Crist, Roy, RM2

Radioman
 
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Current Service Status
USN Veteran
Current/Last Rank
Petty Officer Second Class
Current/Last Primary NEC
RM-2342-Teletype Repairman
Current/Last Rating/NEC Group
Radioman
Primary Unit
1966-1969, RM-2342, USS Hoel (DDG-13)
Previously Held NEC
23CQ-Submarine Combined Cryptographic Equipment Maintenance Technician
Service Years
1965 - 1969
RM-Radioman

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  2013, NTWS Unit Historian [Verified]


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Vietnam War/Counteroffensive Phase III Campaign (67-68)
Start Year
1967
End Year
1968

Description
This Campaign period was from 1 June 1967 to 29 January 1968. By mid-1967, the Navy's Military Sea Transportation Service operated a fleet of 527 reactivated World War II Reserve Fleet ships and chartered vessels under U.S. and foreign registry. Throughout this period, MSTS shipping carried over 40,000 U.S. and allied combat and support troops to South Vietnam. The allied requirements for transportation were passed from MSTS representatives in the ports of Danang, Chu Lai, Qui Nhon, Nha Trang, Cam Ranh, Vung Tau, Phan Rang, and Vung Ro through the MSTS office in Saigon to the MSTS Far East, headquartered in Yokohama, Japan, and finally to Commander MSTS in the United States. Many types of vessels sailed in the MSTS fleet, including converted escort carriers Core, Card, Point Cruz (T-AKV 19), and Kula Gulf (T-AKV 8), which served as aircraft ferries. Corpus Christi Bay (T-ARVH 1), formerly seaplane tender Albermarle (AV 5), operated as a helicopter repair ship for the Army. In addition to the great number of standard cargo hulls, the service operated ships that carried cargo stowed in easily handled containers and new roll-on/roll-off ships that could quickly load and unload vehicles through rear or side ports. Arriving at Danang on 1 August 1967, Bienville was the first such container vessel to reach South Vietnam. Fuel tankers included the 190,000-barrel capacity Maumee (T-AO 149), the 140,000-barrel Cache (T-AO 67), and the 30,000-barrel Chattahoochee (T-AOG 82), the latter of which was used for storage and shuttle services in-country.

MSTS also controlled as many as 16 troop transports in the Pacific during the buildup of forces in South Vietnam. A fleet of LSTs, the number of which increased from 17 to 42 by mid-1968, handled cargo shuttling along the coast. In-port lighterage and terminal duties were accomplished by the MSTS-contracted Alaska Barge and Transport Company, which operated 19 tugs and 33 barges. The total MSTS effort ensured that the 550,000-man U.S. contingent in South Vietnam was well supplied, armed, and prepared to stay in the battle against the determined enemy.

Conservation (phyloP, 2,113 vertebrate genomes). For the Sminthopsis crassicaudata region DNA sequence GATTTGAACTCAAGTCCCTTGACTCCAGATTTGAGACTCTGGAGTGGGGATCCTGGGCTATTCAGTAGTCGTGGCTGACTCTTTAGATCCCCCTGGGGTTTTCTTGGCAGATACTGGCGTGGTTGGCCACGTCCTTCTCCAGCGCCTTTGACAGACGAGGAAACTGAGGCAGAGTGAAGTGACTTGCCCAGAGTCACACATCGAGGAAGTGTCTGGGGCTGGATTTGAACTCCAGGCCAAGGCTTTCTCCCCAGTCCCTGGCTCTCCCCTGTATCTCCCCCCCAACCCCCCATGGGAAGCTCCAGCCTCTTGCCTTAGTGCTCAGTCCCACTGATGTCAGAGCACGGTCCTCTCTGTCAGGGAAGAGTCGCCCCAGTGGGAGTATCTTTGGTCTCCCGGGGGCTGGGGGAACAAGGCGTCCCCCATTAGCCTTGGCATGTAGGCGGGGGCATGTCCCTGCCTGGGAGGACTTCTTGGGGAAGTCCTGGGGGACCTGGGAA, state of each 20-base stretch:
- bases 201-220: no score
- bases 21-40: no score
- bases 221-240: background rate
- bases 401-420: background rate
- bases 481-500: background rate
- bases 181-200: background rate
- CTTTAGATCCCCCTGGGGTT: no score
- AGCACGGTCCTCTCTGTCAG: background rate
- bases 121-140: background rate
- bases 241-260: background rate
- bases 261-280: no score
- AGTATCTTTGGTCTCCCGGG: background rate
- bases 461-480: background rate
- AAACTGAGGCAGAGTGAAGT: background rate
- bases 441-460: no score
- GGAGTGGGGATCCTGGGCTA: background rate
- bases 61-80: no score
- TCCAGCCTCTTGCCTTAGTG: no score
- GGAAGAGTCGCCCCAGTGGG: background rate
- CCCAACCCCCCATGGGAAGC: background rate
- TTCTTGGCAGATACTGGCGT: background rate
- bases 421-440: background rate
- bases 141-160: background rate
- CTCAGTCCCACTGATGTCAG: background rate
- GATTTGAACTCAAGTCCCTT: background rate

Naval Support Activity, Saigon, which the Navy activated on 17 May 1966, two days after HSAS ceased operations, was charged with providing logistic support to naval units in the II, III, and IV Corps Tactical Zones. The newly created NAVFORV directed the operations of NSA Saigon. The support activity supplied the Navy's Coastal Surveillance Force, River Patrol Force, Riverine Assault Force, and the various specialized headquarters, offices, and detachments operating in the three southern corps areas. NSA Saigon provided the commands with ammunition, weapons, and communications equipment; transported cargo and personnel; repaired and maintained ships and craft; stocked spare parts; and built bases and facilities. Finally, NSA saw to the quartering, messing, payroll, and recreational needs of the naval officers and enlisted personnel in Vietnam.

The Saigon activity developed subordinate support bases for the combat forces similar to those of NSA Danang's. NSA Saigon detachments at Qui Nhon, Nha Trang, Cam Ranh Bay, An Thoi, Cat Lo, and Vung Tau primarily served the Market Time operation, although the last two bases were home to other naval combat units as well. The concentration of the Task Force 115 headquarters, naval air units, and other large contingents at Cam Ranh Bay required greater command authority and logistic resources. As a result, in September 1967, NSA Saigon upgraded the detachment to the Naval Support Facility, Cam Ranh Bay. Detachments were also established at Can Tho (and later moved to nearby Binh Thuy), Nha Be, Vinh Long, Sa Dec, My Tho, Tan Chau, and Long Xuyen. These units saw to the special needs of the Task Force 116 PBR commands. The Naval Support Activity, Saigon, Detachment Dong Tam, supplied only the Mobile Riverine Force naval units.
 
   
My Participation in This Battle or Operation
From Year
1967
To Year
1968
 
Last Updated:
Feb 13, 2014
   
Personal Memories
   
Units Participated in Operation

1st Cavalry Division Sustainment Brigade

Assault Craft Unit 1 (ACU-1)/LCU-1500

 
My Photos From This Battle or Operation
No Available Photos

  856 Also There at This Battle:
  • Abel, Robert, MCPO, (1960-1980)
  • Allen, Robert, PO2, (1966-1970)
  • Andreas, William, MCPO, (1960-1985)
  • Arcaro, David, PO3, (1965-1971)
  • Arrans, Guy, PO3, (1965-1968)
  • Asmussen, William, LCDR, (1966-1988)
  • Aud, Charles, PO2, (1965-1969)
  • Awalt, William, PO1, (1964-1972)
  • Baca, Mark, PO1, (1966-1988)
  • Bacon, Thomas, PO3, (1965-2008)
  • Baird, Roy, CPO, (1956-1977)
  • Ballinger, Tom, PO3, (1965-1969)
  • Banner, Robert, PO2, (1966-1972)
  • Barnett, Robert, CMC, (1964-2009)
  • Baxter, Thomas P, PO2, (1967-1973)
  • BLACKFORD, GARLAND, CPO, (1958-1977)
  • Blair, George, PO2, (1965-1973)
  • Bowen, Randy, SCPO, (1969-1991)
  • Boyer, Don, PO2, (1965-1969)
  • Brothers, Clifton, PO1, (1966-1989)
  • Brown, Gregory M., PO2, (1967-1977)
  • Brown, Robert, CDR, (1965-1987)
  • Browne, Bruce, MCPO, (1958-1977)
  • Bubelenyi, Joseph, PO2, (1963-1968)
  • Bullens, Jesse, PO3, (1964-1975)
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